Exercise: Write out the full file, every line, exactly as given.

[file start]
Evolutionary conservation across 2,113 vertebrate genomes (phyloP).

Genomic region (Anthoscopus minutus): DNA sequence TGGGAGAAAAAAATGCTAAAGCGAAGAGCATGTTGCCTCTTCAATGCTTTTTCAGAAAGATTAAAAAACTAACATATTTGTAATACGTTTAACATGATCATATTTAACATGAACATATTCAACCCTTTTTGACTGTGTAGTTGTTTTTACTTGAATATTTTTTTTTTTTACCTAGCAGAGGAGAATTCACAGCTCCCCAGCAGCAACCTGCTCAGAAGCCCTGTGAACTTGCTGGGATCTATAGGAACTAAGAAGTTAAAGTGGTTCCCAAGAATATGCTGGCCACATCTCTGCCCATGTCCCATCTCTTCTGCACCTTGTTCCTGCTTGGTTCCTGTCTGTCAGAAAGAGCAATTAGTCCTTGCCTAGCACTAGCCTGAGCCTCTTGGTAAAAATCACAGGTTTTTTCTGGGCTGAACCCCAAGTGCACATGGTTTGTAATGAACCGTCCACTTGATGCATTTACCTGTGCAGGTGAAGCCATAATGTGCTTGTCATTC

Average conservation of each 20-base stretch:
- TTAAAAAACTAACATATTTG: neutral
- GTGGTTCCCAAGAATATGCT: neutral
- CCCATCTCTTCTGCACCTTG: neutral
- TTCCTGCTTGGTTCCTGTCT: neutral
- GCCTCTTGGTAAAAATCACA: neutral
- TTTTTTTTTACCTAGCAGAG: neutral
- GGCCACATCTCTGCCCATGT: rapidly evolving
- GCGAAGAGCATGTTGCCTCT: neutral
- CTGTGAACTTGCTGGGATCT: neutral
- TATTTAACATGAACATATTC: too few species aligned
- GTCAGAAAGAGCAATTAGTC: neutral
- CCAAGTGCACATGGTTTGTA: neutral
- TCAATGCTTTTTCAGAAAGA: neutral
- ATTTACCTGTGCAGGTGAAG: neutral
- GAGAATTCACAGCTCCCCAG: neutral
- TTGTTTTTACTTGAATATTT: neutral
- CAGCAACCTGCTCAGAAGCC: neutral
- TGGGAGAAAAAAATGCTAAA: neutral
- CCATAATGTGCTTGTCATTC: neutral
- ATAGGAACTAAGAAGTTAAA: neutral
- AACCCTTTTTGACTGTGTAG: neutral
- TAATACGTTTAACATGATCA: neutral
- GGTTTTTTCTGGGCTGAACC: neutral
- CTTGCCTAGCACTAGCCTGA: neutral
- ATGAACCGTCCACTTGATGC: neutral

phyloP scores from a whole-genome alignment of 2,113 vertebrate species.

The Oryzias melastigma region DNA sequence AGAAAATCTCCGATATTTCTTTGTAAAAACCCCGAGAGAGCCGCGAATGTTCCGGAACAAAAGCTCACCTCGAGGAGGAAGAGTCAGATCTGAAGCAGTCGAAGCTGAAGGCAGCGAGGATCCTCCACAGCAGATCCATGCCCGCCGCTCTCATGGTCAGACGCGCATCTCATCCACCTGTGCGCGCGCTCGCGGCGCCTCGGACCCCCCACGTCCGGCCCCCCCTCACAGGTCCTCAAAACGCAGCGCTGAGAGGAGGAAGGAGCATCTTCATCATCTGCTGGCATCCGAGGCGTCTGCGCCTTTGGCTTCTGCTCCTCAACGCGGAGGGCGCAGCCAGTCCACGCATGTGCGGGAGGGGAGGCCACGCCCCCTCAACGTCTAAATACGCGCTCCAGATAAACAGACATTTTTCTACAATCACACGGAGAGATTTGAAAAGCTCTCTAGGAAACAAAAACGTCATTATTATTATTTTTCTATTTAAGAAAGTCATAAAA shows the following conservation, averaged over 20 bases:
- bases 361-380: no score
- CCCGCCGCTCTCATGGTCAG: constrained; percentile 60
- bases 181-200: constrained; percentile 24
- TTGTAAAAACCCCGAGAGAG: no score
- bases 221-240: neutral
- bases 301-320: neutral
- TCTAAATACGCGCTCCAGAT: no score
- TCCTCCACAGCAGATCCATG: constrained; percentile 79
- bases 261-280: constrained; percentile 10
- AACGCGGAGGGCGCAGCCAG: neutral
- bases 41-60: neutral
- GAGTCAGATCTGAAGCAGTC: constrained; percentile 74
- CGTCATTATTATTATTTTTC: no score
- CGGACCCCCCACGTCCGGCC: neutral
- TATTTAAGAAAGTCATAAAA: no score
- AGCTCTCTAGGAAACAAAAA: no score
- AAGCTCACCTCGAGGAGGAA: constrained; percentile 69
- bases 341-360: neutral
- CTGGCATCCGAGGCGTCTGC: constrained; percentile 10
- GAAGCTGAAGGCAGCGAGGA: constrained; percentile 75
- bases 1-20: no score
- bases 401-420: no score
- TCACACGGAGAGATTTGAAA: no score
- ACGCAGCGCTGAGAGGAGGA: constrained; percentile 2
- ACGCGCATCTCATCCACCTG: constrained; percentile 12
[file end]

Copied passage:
Evolutionary conservation across 2,113 vertebrate genomes (phyloP).

Genomic region (Anthoscopus minutus): DNA sequence TGGGAGAAAAAAATGCTAAAGCGAAGAGCATGTTGCCTCTTCAATGCTTTTTCAGAAAGATTAAAAAACTAACATATTTGTAATACGTTTAACATGATCATATTTAACATGAACATATTCAACCCTTTTTGACTGTGTAGTTGTTTTTACTTGAATATTTTTTTTTTTTACCTAGCAGAGGAGAATTCACAGCTCCCCAGCAGCAACCTGCTCAGAAGCCCTGTGAACTTGCTGGGATCTATAGGAACTAAGAAGTTAAAGTGGTTCCCAAGAATATGCTGGCCACATCTCTGCCCATGTCCCATCTCTTCTGCACCTTGTTCCTGCTTGGTTCCTGTCTGTCAGAAAGAGCAATTAGTCCTTGCCTAGCACTAGCCTGAGCCTCTTGGTAAAAATCACAGGTTTTTTCTGGGCTGAACCCCAAGTGCACATGGTTTGTAATGAACCGTCCACTTGATGCATTTACCTGTGCAGGTGAAGCCATAATGTGCTTGTCATTC

Average conservation of each 20-base stretch:
- TTAAAAAACTAACATATTTG: neutral
- GTGGTTCCCAAGAATATGCT: neutral
- CCCATCTCTTCTGCACCTTG: neutral
- TTCCTGCTTGGTTCCTGTCT: neutral
- GCCTCTTGGTAAAAATCACA: neutral
- TTTTTTTTTACCTAGCAGAG: neutral
- GGCCACATCTCTGCCCATGT: rapidly evolving
- GCGAAGAGCATGTTGCCTCT: neutral
- CTGTGAACTTGCTGGGATCT: neutral
- TATTTAACATGAACATATTC: too few species aligned
- GTCAGAAAGAGCAATTAGTC: neutral
- CCAAGTGCACATGGTTTGTA: neutral
- TCAATGCTTTTTCAGAAAGA: neutral
- ATTTACCTGTGCAGGTGAAG: neutral
- GAGAATTCACAGCTCCCCAG: neutral
- TTGTTTTTACTTGAATATTT: neutral
- CAGCAACCTGCTCAGAAGCC: neutral
- TGGGAGAAAAAAATGCTAAA: neutral
- CCATAATGTGCTTGTCATTC: neutral
- ATAGGAACTAAGAAGTTAAA: neutral
- AACCCTTTTTGACTGTGTAG: neutral
- TAATACGTTTAACATGATCA: neutral
- GGTTTTTTCTGGGCTGAACC: neutral
- CTTGCCTAGCACTAGCCTGA: neutral
- ATGAACCGTCCACTTGATGC: neutral

phyloP scores from a whole-genome alignment of 2,113 vertebrate species.

The Oryzias melastigma region DNA sequence AGAAAATCTCCGATATTTCTTTGTAAAAACCCCGAGAGAGCCGCGAATGTTCCGGAACAAAAGCTCACCTCGAGGAGGAAGAGTCAGATCTGAAGCAGTCGAAGCTGAAGGCAGCGAGGATCCTCCACAGCAGATCCATGCCCGCCGCTCTCATGGTCAGACGCGCATCTCATCCACCTGTGCGCGCGCTCGCGGCGCCTCGGACCCCCCACGTCCGGCCCCCCCTCACAGGTCCTCAAAACGCAGCGCTGAGAGGAGGAAGGAGCATCTTCATCATCTGCTGGCATCCGAGGCGTCTGCGCCTTTGGCTTCTGCTCCTCAACGCGGAGGGCGCAGCCAGTCCACGCATGTGCGGGAGGGGAGGCCACGCCCCCTCAACGTCTAAATACGCGCTCCAGATAAACAGACATTTTTCTACAATCACACGGAGAGATTTGAAAAGCTCTCTAGGAAACAAAAACGTCATTATTATTATTTTTCTATTTAAGAAAGTCATAAAA shows the following conservation, averaged over 20 bases:
- bases 361-380: no score
- CCCGCCGCTCTCATGGTCAG: constrained; percentile 60
- bases 181-200: constrained; percentile 24
- TTGTAAAAACCCCGAGAGAG: no score
- bases 221-240: neutral
- bases 301-320: neutral
- TCTAAATACGCGCTCCAGAT: no score
- TCCTCCACAGCAGATCCATG: constrained; percentile 79
- bases 261-280: constrained; percentile 10
- AACGCGGAGGGCGCAGCCAG: neutral
- bases 41-60: neutral
- GAGTCAGATCTGAAGCAGTC: constrained; percentile 74
- CGTCATTATTATTATTTTTC: no score
- CGGACCCCCCACGTCCGGCC: neutral
- TATTTAAGAAAGTCATAAAA: no score
- AGCTCTCTAGGAAACAAAAA: no score
- AAGCTCACCTCGAGGAGGAA: constrained; percentile 69
- bases 341-360: neutral
- CTGGCATCCGAGGCGTCTGC: constrained; percentile 10
- GAAGCTGAAGGCAGCGAGGA: constrained; percentile 75
- bases 1-20: no score
- bases 401-420: no score
- TCACACGGAGAGATTTGAAA: no score
- ACGCAGCGCTGAGAGGAGGA: constrained; percentile 2
- ACGCGCATCTCATCCACCTG: constrained; percentile 12